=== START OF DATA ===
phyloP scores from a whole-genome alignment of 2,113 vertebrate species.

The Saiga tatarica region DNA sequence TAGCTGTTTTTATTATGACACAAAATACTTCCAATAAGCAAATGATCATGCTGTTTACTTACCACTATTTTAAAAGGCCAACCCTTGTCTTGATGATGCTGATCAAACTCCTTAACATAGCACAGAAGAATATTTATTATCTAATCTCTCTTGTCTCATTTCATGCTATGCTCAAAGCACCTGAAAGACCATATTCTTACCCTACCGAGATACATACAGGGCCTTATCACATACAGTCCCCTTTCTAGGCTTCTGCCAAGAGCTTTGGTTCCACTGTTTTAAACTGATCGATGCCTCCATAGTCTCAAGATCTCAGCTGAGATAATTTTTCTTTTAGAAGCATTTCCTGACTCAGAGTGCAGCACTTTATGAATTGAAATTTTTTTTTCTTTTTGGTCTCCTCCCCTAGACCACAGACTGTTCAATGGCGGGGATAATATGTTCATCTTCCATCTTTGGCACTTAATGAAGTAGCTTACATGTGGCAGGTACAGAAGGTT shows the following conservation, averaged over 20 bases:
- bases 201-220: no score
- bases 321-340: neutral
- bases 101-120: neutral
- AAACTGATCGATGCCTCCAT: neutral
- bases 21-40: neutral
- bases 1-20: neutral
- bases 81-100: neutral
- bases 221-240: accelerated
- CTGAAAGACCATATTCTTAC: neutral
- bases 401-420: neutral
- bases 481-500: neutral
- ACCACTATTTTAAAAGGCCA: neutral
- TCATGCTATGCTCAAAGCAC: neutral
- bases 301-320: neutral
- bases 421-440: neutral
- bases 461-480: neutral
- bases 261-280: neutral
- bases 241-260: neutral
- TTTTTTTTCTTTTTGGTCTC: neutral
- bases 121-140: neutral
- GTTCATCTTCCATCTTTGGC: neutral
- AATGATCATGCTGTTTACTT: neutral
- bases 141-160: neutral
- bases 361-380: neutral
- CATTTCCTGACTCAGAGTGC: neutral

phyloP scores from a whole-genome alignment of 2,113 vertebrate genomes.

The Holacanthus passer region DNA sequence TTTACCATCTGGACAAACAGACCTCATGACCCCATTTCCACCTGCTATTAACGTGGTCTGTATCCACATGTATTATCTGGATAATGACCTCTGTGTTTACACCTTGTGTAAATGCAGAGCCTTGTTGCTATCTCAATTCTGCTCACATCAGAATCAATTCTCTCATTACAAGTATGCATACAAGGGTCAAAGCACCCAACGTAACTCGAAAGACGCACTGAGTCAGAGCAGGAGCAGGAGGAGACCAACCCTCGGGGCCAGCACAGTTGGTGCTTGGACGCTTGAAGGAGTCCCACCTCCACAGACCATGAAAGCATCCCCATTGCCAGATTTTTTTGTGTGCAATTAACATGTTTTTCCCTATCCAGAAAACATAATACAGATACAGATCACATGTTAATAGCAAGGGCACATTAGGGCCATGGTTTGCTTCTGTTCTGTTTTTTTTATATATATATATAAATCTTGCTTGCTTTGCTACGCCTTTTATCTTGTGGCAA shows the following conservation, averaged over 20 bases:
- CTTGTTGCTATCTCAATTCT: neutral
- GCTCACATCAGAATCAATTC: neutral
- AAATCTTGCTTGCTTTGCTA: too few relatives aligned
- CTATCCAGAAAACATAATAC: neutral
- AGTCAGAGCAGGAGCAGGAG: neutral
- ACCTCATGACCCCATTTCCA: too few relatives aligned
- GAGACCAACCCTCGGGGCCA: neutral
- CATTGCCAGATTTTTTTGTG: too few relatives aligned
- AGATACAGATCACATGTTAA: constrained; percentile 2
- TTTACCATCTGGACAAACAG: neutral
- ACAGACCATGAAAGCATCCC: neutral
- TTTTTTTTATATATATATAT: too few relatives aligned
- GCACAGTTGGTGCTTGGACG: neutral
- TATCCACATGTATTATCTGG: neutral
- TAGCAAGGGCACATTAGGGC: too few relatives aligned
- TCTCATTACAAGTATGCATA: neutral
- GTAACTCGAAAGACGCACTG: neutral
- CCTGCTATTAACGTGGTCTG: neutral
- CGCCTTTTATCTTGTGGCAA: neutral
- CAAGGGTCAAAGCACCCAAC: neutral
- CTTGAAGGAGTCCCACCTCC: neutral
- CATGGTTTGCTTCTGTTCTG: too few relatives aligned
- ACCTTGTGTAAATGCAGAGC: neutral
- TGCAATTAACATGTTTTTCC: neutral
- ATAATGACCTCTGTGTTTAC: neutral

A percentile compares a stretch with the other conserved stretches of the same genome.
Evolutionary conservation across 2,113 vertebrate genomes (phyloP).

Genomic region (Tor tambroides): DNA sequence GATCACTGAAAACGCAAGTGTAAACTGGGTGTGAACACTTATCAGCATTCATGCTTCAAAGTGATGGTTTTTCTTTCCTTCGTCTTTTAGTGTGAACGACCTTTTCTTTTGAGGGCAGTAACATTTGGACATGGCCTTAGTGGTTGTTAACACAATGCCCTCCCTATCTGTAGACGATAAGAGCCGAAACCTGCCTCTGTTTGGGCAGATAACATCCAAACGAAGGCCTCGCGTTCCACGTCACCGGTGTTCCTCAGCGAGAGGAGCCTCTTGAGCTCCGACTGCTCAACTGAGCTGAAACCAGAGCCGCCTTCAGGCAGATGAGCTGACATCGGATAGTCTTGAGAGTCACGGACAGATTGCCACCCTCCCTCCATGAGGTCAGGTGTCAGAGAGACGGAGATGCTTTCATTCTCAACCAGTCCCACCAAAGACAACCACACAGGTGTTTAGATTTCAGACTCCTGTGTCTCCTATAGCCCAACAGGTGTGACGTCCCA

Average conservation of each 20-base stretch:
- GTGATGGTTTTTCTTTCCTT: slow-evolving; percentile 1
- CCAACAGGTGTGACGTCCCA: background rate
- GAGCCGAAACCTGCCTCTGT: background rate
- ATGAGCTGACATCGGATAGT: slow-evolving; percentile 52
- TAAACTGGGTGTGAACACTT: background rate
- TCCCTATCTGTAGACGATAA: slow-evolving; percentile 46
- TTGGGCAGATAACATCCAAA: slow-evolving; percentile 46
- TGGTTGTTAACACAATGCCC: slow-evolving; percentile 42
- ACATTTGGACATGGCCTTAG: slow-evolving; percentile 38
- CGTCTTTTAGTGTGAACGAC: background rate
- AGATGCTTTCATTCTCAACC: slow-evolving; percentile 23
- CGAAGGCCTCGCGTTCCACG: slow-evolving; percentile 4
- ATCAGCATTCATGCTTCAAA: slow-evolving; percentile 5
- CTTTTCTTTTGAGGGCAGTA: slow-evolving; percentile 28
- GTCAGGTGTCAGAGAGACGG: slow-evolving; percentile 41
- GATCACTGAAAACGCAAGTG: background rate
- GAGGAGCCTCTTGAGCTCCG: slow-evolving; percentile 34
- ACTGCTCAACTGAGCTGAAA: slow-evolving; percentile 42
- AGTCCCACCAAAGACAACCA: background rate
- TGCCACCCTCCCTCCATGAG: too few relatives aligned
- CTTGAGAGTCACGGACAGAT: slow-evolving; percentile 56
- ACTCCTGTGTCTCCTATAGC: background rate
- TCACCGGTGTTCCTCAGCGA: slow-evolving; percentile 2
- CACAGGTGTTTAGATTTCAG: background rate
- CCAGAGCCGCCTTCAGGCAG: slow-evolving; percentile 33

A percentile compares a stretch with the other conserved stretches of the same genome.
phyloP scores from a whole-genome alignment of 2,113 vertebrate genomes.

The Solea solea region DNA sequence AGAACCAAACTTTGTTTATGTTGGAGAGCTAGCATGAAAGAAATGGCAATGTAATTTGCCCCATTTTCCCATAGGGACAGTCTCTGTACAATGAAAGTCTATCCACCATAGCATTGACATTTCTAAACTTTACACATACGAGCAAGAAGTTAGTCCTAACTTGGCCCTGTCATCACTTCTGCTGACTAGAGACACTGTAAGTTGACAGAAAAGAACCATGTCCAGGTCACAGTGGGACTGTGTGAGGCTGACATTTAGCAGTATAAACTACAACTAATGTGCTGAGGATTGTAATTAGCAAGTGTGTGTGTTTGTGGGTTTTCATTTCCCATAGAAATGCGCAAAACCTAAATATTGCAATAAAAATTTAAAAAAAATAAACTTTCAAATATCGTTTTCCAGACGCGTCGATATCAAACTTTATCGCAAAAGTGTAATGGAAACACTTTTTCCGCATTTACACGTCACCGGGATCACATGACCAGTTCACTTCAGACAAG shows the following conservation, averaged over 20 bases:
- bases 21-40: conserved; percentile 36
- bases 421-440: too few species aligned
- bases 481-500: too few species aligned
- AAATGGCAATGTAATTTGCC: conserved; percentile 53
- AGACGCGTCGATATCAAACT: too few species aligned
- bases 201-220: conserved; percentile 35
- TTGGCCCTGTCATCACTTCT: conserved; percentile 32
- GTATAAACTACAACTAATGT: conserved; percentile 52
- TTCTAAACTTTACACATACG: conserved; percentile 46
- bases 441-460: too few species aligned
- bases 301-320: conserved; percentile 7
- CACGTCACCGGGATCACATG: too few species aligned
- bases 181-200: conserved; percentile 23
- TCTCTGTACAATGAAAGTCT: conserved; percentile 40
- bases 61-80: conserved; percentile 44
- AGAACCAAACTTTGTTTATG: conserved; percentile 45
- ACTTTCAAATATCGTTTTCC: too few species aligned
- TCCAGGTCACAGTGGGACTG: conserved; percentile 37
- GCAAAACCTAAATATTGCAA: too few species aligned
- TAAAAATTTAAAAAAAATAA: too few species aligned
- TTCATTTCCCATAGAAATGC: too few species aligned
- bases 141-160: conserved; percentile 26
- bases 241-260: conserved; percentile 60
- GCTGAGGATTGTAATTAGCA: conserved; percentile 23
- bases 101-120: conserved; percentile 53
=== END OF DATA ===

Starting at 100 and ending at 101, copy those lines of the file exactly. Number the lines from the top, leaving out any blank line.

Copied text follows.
- TCTCTGTACAATGAAAGTCT: conserved; percentile 40
- bases 61-80: conserved; percentile 44